With this easy hack you’ll never be confused by the Japanese calendar ever again!

There are a lot of differences between Japan and the Western world, and one of those differences is the way they refer to years on the calendar.

While the current year is 2022, according to the Western calendar, here in Japan it’s also known as Reiwa 4. This is due to the centuries-old tradition of tying an era to the reigning monarch, and seeing as Emperor Emeritus Akihito stepped down from the throne and handed the role over to his eldest son, Emperor Naruhito four years ago, a new era began, and it was officially named Reiwa.

This changeover brought an end to the 30-year long Heisei era, and caused a bit of confusion for official documents like driver’s licenses made before the Reiwa era, which had expiry dates still listed in Heisei years.

▼ Case in point: our reporter P.K. Sanjun’s driver’s license, which is set to expire on 10 February in Heisei 35, despite Heisei 30 being the last year of the Heisei era.

With some documents still going by Heisei, others by Reiwa, and others by the Gregorian calendar, converting dates can take a lot of time and effort in Japan. Even P.K. has to go into math meme mode every time he needs to work out his license renewal date, furrowing his brow and placing his fingers on his temples as he murmurs “Heisei 35…Reiwa 5…2023” while math equations dance over his face.

This mental strain got our reporter thinking that there had to be an easier way to convert the Gregorian calendar to Japanese years, and when he asked his Japanese readers about it, one of them came up with an idea so great he decided to share it with all of us.

The calculation formula for converting the Christian era to Reiwa is…

▼ …to add the last two numbers of the Western year!


Sure enough, this surprisingly simple method works — for this year, two plus two is four (Reiwa 4), and for next year, two plus three is five (Reiwa 5). It does have its limitations, though, because when you get up to 2030, the calculation falls flat, as three plus zero is three, but the Reiwa year for 2030 would be Reiwa 12.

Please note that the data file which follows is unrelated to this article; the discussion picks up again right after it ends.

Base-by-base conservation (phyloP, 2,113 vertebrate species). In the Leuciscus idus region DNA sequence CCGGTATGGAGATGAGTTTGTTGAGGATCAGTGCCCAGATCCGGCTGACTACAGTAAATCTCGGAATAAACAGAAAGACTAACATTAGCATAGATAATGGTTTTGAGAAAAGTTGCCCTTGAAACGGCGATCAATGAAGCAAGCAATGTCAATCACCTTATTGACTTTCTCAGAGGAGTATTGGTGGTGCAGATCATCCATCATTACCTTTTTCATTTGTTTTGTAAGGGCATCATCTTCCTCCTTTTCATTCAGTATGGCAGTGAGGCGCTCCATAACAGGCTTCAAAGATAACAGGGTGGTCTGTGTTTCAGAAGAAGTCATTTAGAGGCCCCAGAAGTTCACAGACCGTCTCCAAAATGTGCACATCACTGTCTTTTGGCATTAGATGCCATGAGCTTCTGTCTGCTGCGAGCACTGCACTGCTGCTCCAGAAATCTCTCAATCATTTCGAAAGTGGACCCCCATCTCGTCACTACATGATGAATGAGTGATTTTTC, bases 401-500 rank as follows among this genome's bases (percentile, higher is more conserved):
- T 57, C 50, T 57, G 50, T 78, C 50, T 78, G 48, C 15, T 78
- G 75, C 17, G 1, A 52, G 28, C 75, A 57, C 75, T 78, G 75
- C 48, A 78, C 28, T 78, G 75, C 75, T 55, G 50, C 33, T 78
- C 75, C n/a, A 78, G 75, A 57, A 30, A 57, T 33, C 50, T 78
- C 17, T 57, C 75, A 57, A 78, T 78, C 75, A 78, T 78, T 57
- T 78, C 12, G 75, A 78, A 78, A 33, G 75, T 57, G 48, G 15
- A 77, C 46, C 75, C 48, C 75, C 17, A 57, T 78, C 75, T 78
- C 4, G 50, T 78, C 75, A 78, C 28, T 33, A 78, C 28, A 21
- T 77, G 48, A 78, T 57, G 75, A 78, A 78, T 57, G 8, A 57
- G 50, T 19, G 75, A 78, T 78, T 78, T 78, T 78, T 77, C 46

▼ Still, that gives us a whole seven years, from now until 2029, to use the add-the-last-two-numbers method.

For those with better math skills than P.K., there is a fail-proof method you can use throughout the Reiwa era, and it involves subtracting 18 from the last two digits of the Gregorian calendar.

Using that method, the year 2030, 30 minus 18, will be Reiwa 12, and so on, giving you an accurate method for converting Gregorian to Reiwa for the rest of the era, however long that might be. And if you ever need to convert Reiwa to the Gregorian calendar, all you have to do is add 18, which will give you the last two digits of the Gregorian calendar.

For someone like P.K., though, who takes ages to make calculations, the single-digit calculation method is just enough math for him to handle, and it’ll serve him well as his go-to method for the next seven years.

After that, he’ll have to get used to adding and subtracting double-digit numbers, but for now, he’s happy to live in “beautiful harmony” with a more simple approach, in true accordance with the meaning and ideals of Reiwa.

Images © SoraNews24
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